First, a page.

Yet Eyman bad traffic lasts for 3 hours in the morning and three hours in the afternoon - everywhere. The wrong hours. The wrong solution. The wrong thing to spend hundreds of millions on.

The result: more traffic congestion in the most congested places. We all pay for it. It makes traffic worse. That's typically called waste.

Eyman is wrong on this subject. Dead wrong. Obviously wrong. Stupidly wrong. And it is reason enough to reject his fatally flawed destructive wasteful initiative. (There are multiple other falsehoods, mistakes, flubs, misunderstandings, lawsuits, studies, and much more waste caused by this initiative and promoted by Eyman. But who has time for all of it?)

Where is the news media? Why aren't they calling BS on Eyman? When did reporters and editors start making Eyman a traffic expert? Which traffic experts are on his side on this? Can you find one? Anywhere?

None of the experts involved in the state audit agree with I-985. Not one. Call them. (Eyman will quote the state Auditor, bless Sonntag's soul, who has zero experience on the subject.)

Fact check all of the above. All of it. The ask yourself whether the author of I-985 is honest, has good judgement, and, in the end, whether he knows how best to spend $600 million of your money on anything, let alone solving traffic congestion with clever words.

$600 million or so is just the start on the waste involved in I-985. Think of it as Tim Eyman's big bridge to nowhere, but worse. At least Alaska would have received a benefit. I-985 is mostly loaded with bad investments. It will set the record, win the Oscar, for extreme government waste.
Tarl

Posted Wed, Oct 8, 8:37 p.m. Inappropriate

Sonntag has totally flummoxed our opponents: So far, the paltry few opponents we have this year haven't laid a glove on I-985 or its policies. What's got them totally flummoxed is State Auditor Brian Sonntag, our state's most trusted elected official. When asked by KUOW's Ross Reynolds what he thought of I-985, Sonntag said "it's a good idea." When asked by KUOW's Steve Scher whether we're correct when we say that Olympia ignored his congestion audit recommendations, Sonntag said "I think there is some validity to that." He went on to say that I-985's "effort to take our audit findings, to take our audit reports and the constructive nature of that and try to move it into action I think is a laudable next step." When asked whether the approach that I-985 takes is "a fair interpretation of your audit," Sonntag responded "Yes, yes it is."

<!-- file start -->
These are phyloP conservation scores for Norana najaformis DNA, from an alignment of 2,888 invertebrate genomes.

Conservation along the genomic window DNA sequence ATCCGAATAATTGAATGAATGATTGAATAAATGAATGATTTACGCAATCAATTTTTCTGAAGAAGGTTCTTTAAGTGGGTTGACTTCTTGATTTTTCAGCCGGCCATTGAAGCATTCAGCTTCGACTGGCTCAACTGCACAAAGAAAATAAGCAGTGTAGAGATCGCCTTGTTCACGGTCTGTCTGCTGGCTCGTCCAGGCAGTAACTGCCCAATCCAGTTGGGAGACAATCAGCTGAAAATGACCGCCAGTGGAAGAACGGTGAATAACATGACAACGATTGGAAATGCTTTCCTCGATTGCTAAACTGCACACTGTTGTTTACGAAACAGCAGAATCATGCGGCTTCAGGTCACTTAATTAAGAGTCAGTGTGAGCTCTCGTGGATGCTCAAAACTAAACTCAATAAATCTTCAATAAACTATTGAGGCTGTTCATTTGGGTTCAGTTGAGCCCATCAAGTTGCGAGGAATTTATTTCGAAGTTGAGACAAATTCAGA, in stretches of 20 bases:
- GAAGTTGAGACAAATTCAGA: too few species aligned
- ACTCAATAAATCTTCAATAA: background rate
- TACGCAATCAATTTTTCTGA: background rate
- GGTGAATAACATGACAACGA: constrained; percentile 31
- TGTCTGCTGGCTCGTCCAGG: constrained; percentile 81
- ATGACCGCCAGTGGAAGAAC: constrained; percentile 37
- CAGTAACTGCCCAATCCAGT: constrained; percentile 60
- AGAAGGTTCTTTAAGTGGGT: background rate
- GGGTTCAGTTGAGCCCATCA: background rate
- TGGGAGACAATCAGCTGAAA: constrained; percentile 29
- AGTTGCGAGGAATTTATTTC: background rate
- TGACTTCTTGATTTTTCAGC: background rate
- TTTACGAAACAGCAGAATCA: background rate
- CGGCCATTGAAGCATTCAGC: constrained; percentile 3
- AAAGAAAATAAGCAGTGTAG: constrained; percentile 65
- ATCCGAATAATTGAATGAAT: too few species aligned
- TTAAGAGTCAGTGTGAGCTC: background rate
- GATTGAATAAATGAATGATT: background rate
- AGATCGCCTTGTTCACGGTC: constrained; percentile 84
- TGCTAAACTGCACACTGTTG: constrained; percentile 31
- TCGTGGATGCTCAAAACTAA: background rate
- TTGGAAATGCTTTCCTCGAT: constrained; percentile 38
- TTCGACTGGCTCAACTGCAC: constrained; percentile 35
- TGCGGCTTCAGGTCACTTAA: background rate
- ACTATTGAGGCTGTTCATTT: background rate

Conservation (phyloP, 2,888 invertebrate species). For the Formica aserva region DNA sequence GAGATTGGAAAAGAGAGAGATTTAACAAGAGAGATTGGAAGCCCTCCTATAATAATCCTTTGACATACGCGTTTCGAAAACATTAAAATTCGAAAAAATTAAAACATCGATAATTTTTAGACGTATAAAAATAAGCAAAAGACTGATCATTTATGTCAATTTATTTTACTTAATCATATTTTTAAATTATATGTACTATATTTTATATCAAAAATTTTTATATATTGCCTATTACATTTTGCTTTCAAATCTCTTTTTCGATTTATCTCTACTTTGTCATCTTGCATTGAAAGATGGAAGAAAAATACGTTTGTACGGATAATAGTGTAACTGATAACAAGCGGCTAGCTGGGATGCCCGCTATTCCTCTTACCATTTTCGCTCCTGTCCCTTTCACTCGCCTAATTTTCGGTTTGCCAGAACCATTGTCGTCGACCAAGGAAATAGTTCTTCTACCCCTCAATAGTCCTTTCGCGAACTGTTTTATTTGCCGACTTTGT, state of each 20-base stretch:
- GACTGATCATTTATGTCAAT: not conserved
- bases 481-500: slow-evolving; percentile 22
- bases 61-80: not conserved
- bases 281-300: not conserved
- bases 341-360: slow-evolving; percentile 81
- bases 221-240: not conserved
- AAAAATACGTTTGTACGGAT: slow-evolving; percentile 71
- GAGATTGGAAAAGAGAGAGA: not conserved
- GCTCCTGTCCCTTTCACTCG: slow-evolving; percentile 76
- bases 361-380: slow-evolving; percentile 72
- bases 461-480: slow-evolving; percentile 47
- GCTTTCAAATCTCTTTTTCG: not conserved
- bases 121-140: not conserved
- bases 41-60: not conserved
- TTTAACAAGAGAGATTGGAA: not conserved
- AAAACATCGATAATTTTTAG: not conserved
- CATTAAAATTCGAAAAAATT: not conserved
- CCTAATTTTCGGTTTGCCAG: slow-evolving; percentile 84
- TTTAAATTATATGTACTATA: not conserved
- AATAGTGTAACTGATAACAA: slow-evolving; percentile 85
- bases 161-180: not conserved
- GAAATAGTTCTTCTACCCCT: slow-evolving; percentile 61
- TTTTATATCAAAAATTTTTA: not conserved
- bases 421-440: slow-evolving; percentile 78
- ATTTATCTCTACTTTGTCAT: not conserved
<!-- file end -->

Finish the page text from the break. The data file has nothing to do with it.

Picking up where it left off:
Auditor Sonntag didn't endorse I-900 in 2005 and he's not endorsing I-985 this year -- he believes that since it's the citizens' initiative process that it should be the citizens who decide. But he said that should voters approve I-985, "we can handle it."

Here's the role that Auditor Sonntag has in I-985. I-985 requires all 281 cities and all 39 counties to optimize traffic flow within their jurisdictions by synchronizing their traffic lights using digital, state-of-the-art technology. That costs money but INSTEAD OF RAISING TAXES, I-985 dedicates less than 1/2 of 1% sliver of the state's general fund (a small portion of vehicle sales tax revenue) into a dedicated account which will provide more than enough money for cities and counties to implement I-985's traffic flow optimization requirement. Under I-985, Sonntag is tasked with helping cities and counties fulfill this optimum traffic flow requirement. Even more importantly, I-985 requires Auditor Sonntag to MEASURE THEIR RESULTS and report regularly to the public on their progress. The voters will know which cities and counties are doing a good job and which are doing a bad job. It's called accountability.

When voters approve I-985, they're hiring Auditor Sonntag to oversee the government's implementation of I-985's policies and to serve as a watchdog for the taxpayers.

Here's Sonntag on the team he used to do the congestion audit: "We had nationally recognized transportation experts come in and do this audit. They had done performance audits of transportation areas in Michigan as well as Oregon and California even some work in Texas. And what they looked at was the fact that even in state statute, as well as Department of Transportation's own policies, they removed congestion relief as one of their top three priorities. And it used to be along with maintenance and safety, congestion relief was a priority even in state law, listed as a priority. And the Department of Transportation and the state Legislature removed that as a priority. So to point out the fact that congestion relief seemed to be a priority only to citizens, people stuck in congestion, and not a priority of the agency responsible, was an important point to note."

http://www.ReduceCongestion.org
timeyman

Posted Wed, Oct 8, 9:14 p.m. Inappropriate

Cha Cha Cha: All indications are that I-985 would waste hundreds of millions to make congestion worse where it is the worst now.

That's what the state's engineers say.

Sonntag's audit doesn't recommend opening up HOV lanes to everybody.
Tarl

Posted Wed, Oct 8, 9:18 p.m. Inappropriate

Wrong again: I-985 doesn't fully fund city efforts to synchronize traffic signals. It tells cities they must do it and says state legislators should provide money to "assist" cities.

Legislators would decide which cities get what.

Why didn't you write a law that actually does what you claim Tim?
Tarl

Posted Wed, Oct 8, 9:26 p.m. Inappropriate

We already hired Sonntag. He's being re-elected.: I-985 wastes millions more on studies for Sonntag's consultants.